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Death, Depression, and Destiny 2

Destiny 2

In over eight years of me writing for multiple sites, I can’t help but develop cynicism. While I inherently love when the industry produces groundbreaking content, more often than not it does stuff so boneheaded that makes me want to throw in the towel. Despite multiple stories of the good the gaming community has done, I still see too many vocal pundits find a way to make things worse for a myriad of reasons; usually arbitrary gatekeeping or some flavor of Ism. But it was always tempered with a level of emotional distance I put in place to remember the big picture: that this medium and industry are still made up of good people wanting to do good things.

It lead to me continuously keeping my social circles small and intimate. My gaming habits, professional obligations aside, stick to mostly offline single-player experiences. And, with all due respect to some of our more out and proud geeks on the internet, I mostly downplayed any association with the “Gamer” community.

But I will also be the first to admit one experience that kept me consistently coming back to it for online antics: Bungie’s online sci-fi shooter Destiny. A game that was hyped up as the next big thing back in 2014, launched to critical indifference and has been trying to get its act together ever since. I remember since I was one of its more vocal critics. It’s broad mythic storytelling of you being part of an order of righteous Guardians wielding the power of the Light to defeat unknowable horrors I found ultimately quaint. Platitudes about unity, cooperation and the idea that good always triumphs over evil rang hollow. Despite the fantastic production values Bungie consistently maintained for the series with its signature art direction and fantastic musical score, I wasn’t enraptured by Destiny; I rolled my eyes at it.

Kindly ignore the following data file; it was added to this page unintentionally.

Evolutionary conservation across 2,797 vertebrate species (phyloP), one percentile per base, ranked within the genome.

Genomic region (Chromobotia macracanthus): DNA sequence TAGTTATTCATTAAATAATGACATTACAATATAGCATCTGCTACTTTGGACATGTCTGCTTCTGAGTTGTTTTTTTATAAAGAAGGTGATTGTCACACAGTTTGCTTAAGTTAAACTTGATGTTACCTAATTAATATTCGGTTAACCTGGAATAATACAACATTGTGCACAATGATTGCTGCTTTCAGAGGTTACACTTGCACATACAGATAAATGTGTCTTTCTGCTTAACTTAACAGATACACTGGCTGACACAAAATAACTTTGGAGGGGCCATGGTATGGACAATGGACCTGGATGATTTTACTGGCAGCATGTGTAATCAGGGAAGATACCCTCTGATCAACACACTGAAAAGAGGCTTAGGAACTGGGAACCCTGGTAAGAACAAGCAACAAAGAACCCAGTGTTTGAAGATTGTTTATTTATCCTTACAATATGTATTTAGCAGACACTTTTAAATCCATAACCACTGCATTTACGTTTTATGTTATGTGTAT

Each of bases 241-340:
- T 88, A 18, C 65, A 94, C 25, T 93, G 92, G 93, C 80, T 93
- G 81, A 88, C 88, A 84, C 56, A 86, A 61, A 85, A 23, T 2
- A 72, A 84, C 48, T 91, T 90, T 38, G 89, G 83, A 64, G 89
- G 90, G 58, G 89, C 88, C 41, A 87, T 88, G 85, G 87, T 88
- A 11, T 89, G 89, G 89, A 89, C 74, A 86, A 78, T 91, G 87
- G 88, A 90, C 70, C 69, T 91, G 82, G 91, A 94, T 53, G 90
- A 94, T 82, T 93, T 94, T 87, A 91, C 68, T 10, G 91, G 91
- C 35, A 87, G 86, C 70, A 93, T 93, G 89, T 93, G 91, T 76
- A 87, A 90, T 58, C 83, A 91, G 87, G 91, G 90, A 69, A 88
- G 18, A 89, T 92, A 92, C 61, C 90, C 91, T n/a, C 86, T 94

But somehow, I developed a small clan of friends and we bonded over fighting aliens and traveling to different planets. We were known as The Silver Crows, we weren’t the greatest Guardians running around, but we were like family. Teaming up to take down our enemies, figuring out the elaborate puzzles to unlock  the best weapons, and even tackling my very first major Raids in online gaming. When The Taken King content went live, I came back and was completely overwhelmed by the challenges and horrors awaiting me inside the dreaded Dreadnaught orbiting Saturn. And when Destiny 2 launched with features removed and controversial elements introduced, we complained and gnashed our teeth even as we were still running around playing the new content.

It was that rare gaming experience I had where I consistently enjoyed the company of the community, no real trolls or rampantly toxic fandom, and it helped blunt my discomfort with the state the actual experience itself was in.

Then…the past three years happened. The horrific and infuriating tendencies of the internet became irreversibly mainstream with the rise of the alt-right and the normalization of Channer culture in the political discourse. Discussion in various gaming circles devolved from optimism for the future to the normalizing of predatory monetization, and unhealthy declarations of entitlement. Even broader geek culture turned into this harsh insufferable miasma that made me sick to my stomach: just do a YouTube search for stuff on The Last Jedi and there it is ready to consume your soul.

It honestly got to the point where, despite loving games and those who make them, I never wanted to be seen as part of the gaming community. For one simple reason: I didn’t want to be remotely affiliated with the kind of self-destructive bile they were throwing.

But the greatest blow of all came a few short months ago. My grandmother, who has been a part of my life ever since I was born, a true bastion of warmth and compassion, and my very last living direct family member, passed away. A woman who embodied all of the best possible qualities of Southern Hospitality, quiet temperance, and supportive inner strength, gone. A compassionate RN of fifty years who raised four children then came back for seconds on raising me, who gave and helped with a smile on her face, adamant in her belief of a compassionate God…died within three short months to fourth stage renal carcinoma; a highly aggressive form of kidney cancer. With her final days numbered from a combination of congestive heart failure and the cancer spreading to her brain.

It was like some grand cosmic joke. Her heart was too pure and her mind too selfless to be allowed to live in this colder, crueler world.